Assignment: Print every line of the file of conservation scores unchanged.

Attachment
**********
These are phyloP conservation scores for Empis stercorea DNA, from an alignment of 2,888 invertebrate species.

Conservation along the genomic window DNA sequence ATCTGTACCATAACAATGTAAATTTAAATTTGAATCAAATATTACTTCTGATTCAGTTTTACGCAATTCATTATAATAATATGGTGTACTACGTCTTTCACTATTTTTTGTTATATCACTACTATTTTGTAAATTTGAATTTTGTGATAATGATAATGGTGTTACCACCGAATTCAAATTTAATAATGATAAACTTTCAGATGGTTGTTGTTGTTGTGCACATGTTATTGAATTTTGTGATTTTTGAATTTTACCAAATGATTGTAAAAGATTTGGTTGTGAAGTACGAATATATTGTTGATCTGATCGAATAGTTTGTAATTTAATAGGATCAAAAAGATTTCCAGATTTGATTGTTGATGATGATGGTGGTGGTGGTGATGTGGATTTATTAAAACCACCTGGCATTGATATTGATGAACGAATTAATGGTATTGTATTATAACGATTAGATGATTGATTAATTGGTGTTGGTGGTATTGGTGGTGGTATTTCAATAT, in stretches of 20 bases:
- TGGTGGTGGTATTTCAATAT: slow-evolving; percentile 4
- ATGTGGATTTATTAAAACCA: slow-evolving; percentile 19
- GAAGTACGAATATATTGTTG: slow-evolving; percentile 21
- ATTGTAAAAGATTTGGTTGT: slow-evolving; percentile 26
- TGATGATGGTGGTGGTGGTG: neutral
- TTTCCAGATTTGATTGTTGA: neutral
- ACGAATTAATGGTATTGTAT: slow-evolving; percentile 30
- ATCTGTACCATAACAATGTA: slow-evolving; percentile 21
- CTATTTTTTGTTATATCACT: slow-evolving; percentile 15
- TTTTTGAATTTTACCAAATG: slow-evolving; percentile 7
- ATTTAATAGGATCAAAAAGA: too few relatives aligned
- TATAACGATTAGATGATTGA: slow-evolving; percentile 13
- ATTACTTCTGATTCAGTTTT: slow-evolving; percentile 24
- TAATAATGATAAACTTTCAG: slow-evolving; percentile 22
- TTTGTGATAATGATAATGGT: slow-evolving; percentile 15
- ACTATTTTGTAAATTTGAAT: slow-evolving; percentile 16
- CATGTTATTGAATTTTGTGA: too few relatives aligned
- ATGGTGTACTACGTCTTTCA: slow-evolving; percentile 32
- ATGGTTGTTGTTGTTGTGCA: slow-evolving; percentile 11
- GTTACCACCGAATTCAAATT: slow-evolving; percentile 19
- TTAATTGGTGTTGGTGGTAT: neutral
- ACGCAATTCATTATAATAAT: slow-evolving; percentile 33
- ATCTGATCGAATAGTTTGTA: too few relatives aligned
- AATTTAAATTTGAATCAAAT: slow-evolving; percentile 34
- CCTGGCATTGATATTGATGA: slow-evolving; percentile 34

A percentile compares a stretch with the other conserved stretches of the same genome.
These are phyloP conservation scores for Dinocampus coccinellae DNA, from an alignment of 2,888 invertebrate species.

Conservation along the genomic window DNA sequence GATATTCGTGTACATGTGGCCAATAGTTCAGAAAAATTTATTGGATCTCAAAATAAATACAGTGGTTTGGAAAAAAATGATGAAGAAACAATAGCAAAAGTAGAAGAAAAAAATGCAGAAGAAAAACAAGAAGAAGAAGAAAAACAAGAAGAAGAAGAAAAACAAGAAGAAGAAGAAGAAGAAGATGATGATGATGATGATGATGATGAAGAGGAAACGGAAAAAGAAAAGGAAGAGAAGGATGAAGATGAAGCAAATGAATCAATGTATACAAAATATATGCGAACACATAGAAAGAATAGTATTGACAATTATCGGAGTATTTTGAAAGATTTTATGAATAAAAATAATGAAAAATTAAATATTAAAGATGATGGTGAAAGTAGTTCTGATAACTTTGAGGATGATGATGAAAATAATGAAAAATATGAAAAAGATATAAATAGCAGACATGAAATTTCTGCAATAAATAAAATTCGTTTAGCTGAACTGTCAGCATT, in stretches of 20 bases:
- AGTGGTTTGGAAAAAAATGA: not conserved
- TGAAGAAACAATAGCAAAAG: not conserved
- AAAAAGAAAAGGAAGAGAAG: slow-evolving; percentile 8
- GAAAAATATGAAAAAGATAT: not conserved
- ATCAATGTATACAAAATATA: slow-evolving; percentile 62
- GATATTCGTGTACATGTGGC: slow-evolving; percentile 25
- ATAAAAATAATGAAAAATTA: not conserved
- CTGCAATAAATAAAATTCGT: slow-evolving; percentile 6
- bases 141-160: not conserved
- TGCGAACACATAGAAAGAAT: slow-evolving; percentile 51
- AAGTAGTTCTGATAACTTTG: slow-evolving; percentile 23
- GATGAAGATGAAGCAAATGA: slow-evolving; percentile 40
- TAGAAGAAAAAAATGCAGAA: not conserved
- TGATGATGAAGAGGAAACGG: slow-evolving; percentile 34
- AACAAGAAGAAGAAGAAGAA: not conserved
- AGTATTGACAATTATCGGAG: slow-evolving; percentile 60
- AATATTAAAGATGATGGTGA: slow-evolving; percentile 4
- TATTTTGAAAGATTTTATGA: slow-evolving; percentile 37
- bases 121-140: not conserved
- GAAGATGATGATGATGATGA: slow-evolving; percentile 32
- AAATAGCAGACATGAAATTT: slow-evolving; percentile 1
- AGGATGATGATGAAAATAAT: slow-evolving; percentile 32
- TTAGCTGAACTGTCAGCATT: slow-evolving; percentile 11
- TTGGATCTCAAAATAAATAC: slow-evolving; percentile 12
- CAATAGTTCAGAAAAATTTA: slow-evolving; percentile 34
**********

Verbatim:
These are phyloP conservation scores for Empis stercorea DNA, from an alignment of 2,888 invertebrate species.

Conservation along the genomic window DNA sequence ATCTGTACCATAACAATGTAAATTTAAATTTGAATCAAATATTACTTCTGATTCAGTTTTACGCAATTCATTATAATAATATGGTGTACTACGTCTTTCACTATTTTTTGTTATATCACTACTATTTTGTAAATTTGAATTTTGTGATAATGATAATGGTGTTACCACCGAATTCAAATTTAATAATGATAAACTTTCAGATGGTTGTTGTTGTTGTGCACATGTTATTGAATTTTGTGATTTTTGAATTTTACCAAATGATTGTAAAAGATTTGGTTGTGAAGTACGAATATATTGTTGATCTGATCGAATAGTTTGTAATTTAATAGGATCAAAAAGATTTCCAGATTTGATTGTTGATGATGATGGTGGTGGTGGTGATGTGGATTTATTAAAACCACCTGGCATTGATATTGATGAACGAATTAATGGTATTGTATTATAACGATTAGATGATTGATTAATTGGTGTTGGTGGTATTGGTGGTGGTATTTCAATAT, in stretches of 20 bases:
- TGGTGGTGGTATTTCAATAT: slow-evolving; percentile 4
- ATGTGGATTTATTAAAACCA: slow-evolving; percentile 19
- GAAGTACGAATATATTGTTG: slow-evolving; percentile 21
- ATTGTAAAAGATTTGGTTGT: slow-evolving; percentile 26
- TGATGATGGTGGTGGTGGTG: neutral
- TTTCCAGATTTGATTGTTGA: neutral
- ACGAATTAATGGTATTGTAT: slow-evolving; percentile 30
- ATCTGTACCATAACAATGTA: slow-evolving; percentile 21
- CTATTTTTTGTTATATCACT: slow-evolving; percentile 15
- TTTTTGAATTTTACCAAATG: slow-evolving; percentile 7
- ATTTAATAGGATCAAAAAGA: too few relatives aligned
- TATAACGATTAGATGATTGA: slow-evolving; percentile 13
- ATTACTTCTGATTCAGTTTT: slow-evolving; percentile 24
- TAATAATGATAAACTTTCAG: slow-evolving; percentile 22
- TTTGTGATAATGATAATGGT: slow-evolving; percentile 15
- ACTATTTTGTAAATTTGAAT: slow-evolving; percentile 16
- CATGTTATTGAATTTTGTGA: too few relatives aligned
- ATGGTGTACTACGTCTTTCA: slow-evolving; percentile 32
- ATGGTTGTTGTTGTTGTGCA: slow-evolving; percentile 11
- GTTACCACCGAATTCAAATT: slow-evolving; percentile 19
- TTAATTGGTGTTGGTGGTAT: neutral
- ACGCAATTCATTATAATAAT: slow-evolving; percentile 33
- ATCTGATCGAATAGTTTGTA: too few relatives aligned
- AATTTAAATTTGAATCAAAT: slow-evolving; percentile 34
- CCTGGCATTGATATTGATGA: slow-evolving; percentile 34

A percentile compares a stretch with the other conserved stretches of the same genome.
These are phyloP conservation scores for Dinocampus coccinellae DNA, from an alignment of 2,888 invertebrate species.

Conservation along the genomic window DNA sequence GATATTCGTGTACATGTGGCCAATAGTTCAGAAAAATTTATTGGATCTCAAAATAAATACAGTGGTTTGGAAAAAAATGATGAAGAAACAATAGCAAAAGTAGAAGAAAAAAATGCAGAAGAAAAACAAGAAGAAGAAGAAAAACAAGAAGAAGAAGAAAAACAAGAAGAAGAAGAAGAAGAAGATGATGATGATGATGATGATGATGAAGAGGAAACGGAAAAAGAAAAGGAAGAGAAGGATGAAGATGAAGCAAATGAATCAATGTATACAAAATATATGCGAACACATAGAAAGAATAGTATTGACAATTATCGGAGTATTTTGAAAGATTTTATGAATAAAAATAATGAAAAATTAAATATTAAAGATGATGGTGAAAGTAGTTCTGATAACTTTGAGGATGATGATGAAAATAATGAAAAATATGAAAAAGATATAAATAGCAGACATGAAATTTCTGCAATAAATAAAATTCGTTTAGCTGAACTGTCAGCATT, in stretches of 20 bases:
- AGTGGTTTGGAAAAAAATGA: not conserved
- TGAAGAAACAATAGCAAAAG: not conserved
- AAAAAGAAAAGGAAGAGAAG: slow-evolving; percentile 8
- GAAAAATATGAAAAAGATAT: not conserved
- ATCAATGTATACAAAATATA: slow-evolving; percentile 62
- GATATTCGTGTACATGTGGC: slow-evolving; percentile 25
- ATAAAAATAATGAAAAATTA: not conserved
- CTGCAATAAATAAAATTCGT: slow-evolving; percentile 6
- bases 141-160: not conserved
- TGCGAACACATAGAAAGAAT: slow-evolving; percentile 51
- AAGTAGTTCTGATAACTTTG: slow-evolving; percentile 23
- GATGAAGATGAAGCAAATGA: slow-evolving; percentile 40
- TAGAAGAAAAAAATGCAGAA: not conserved
- TGATGATGAAGAGGAAACGG: slow-evolving; percentile 34
- AACAAGAAGAAGAAGAAGAA: not conserved
- AGTATTGACAATTATCGGAG: slow-evolving; percentile 60
- AATATTAAAGATGATGGTGA: slow-evolving; percentile 4
- TATTTTGAAAGATTTTATGA: slow-evolving; percentile 37
- bases 121-140: not conserved
- GAAGATGATGATGATGATGA: slow-evolving; percentile 32
- AAATAGCAGACATGAAATTT: slow-evolving; percentile 1
- AGGATGATGATGAAAATAAT: slow-evolving; percentile 32
- TTAGCTGAACTGTCAGCATT: slow-evolving; percentile 11
- TTGGATCTCAAAATAAATAC: slow-evolving; percentile 12
- CAATAGTTCAGAAAAATTTA: slow-evolving; percentile 34